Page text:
Many eyeglass wearers are fully aware that UV radiation can severely damage their eyes, but quite frequently they do not take adequate measures to protect their vision. There are various reasons for this. A lot of people who wear eyeglasses think that UV protection is only necessary in extremely bright sunlight. And even then, many of them only wear sunglasses some of the time. Or they own sunglasses but never wear them. Furthermore UV radiation is omnipresent – all day long, and even in the shade or when it is cloudy.
Thus ZEISS decided to go one step further, and in the future all ZEISS eyeglass lenses made of plastic – clear and tinted – will feature the same high level of UV protection up to a wavelength of 400 nm that goes beyond the requirements stipulated by the prevailing standards for corrective lenses. For sunglass lenses the common standard is already at 400 nm, but for clear lenses it ends at 380 nm.
Current industry standards define a wavelength of 380 nanometers as the upper limit for UV protection in clear eyeglass lenses. This means that, up until now, most lenses fall short of fully protecting a person's eye from high-energy UV radiation, which is still potent at wavelengths up to 400 nm in the spectral range and poses a risk to eye health. UV radiation damages and can accelerate aging of the eye, can cloud the lens as well as cause a 'sunburn' on the cornea (“Photokeratitis”) or can lead to skin cancer on the eyelids. That is why full UV protection is so important.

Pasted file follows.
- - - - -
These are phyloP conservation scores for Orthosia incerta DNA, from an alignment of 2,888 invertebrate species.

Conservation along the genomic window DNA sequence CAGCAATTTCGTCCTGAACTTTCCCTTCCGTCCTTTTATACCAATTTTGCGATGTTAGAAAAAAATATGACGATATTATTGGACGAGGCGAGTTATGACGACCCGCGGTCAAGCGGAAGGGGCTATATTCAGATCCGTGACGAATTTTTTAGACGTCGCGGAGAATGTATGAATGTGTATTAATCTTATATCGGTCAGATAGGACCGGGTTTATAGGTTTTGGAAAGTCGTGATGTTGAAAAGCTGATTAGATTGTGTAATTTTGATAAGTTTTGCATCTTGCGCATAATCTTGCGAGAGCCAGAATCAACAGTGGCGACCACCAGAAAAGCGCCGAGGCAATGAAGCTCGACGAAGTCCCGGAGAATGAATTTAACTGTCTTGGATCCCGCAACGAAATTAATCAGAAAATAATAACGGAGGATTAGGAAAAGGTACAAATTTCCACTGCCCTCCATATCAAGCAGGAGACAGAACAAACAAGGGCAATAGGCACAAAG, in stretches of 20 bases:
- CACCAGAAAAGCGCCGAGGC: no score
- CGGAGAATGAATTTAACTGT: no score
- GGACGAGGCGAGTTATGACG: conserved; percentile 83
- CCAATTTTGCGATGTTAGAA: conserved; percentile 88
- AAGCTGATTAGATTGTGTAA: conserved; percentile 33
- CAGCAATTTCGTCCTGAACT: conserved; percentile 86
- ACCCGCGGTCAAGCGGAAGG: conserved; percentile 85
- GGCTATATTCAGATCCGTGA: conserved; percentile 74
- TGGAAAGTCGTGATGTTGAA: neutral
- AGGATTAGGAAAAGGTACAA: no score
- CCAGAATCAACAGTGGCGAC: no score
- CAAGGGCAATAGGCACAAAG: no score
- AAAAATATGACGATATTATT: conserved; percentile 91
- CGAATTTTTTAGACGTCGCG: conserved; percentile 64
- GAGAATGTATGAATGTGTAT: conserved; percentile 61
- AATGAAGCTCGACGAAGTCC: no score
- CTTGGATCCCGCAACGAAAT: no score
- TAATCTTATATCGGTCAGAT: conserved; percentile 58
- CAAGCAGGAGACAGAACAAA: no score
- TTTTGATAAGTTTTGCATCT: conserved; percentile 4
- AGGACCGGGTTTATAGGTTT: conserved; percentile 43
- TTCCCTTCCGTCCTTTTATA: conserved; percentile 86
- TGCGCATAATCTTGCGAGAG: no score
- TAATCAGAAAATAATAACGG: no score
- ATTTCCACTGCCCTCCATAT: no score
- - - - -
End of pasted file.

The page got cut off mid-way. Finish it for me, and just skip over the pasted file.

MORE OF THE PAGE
Around 40% of UV radiation that reaches the Earth is between 380 and 400 nanometers. In particular these long UV radiation waves penetrate more deeply into the tissue, making them a potential risk factor for cancer. Five to ten percent of all cases of skin cancer affects the eyelids; they are subjected to UV radiation on an ongoing basis. Lenses with full UV protection can help reduce this risk. UV radiation is a major factor in the development of different eye diseases such as cataract, i.e. a clouding of the lens which, if left untreated, can lead to blindness. But even before a cataract is diagnosed, it can slowly alter a person's vision, including reduced contrast or color perception.
To better protect the eyes and the tissue right around the eye, the wearer needs eyeglass lenses with UV absorption above 380 nm, and up to 400 nm. This also applies to clear eyeglasses lenses. UV protection is not a tint. Rather, it is the result of special technologies in the plastic lens material.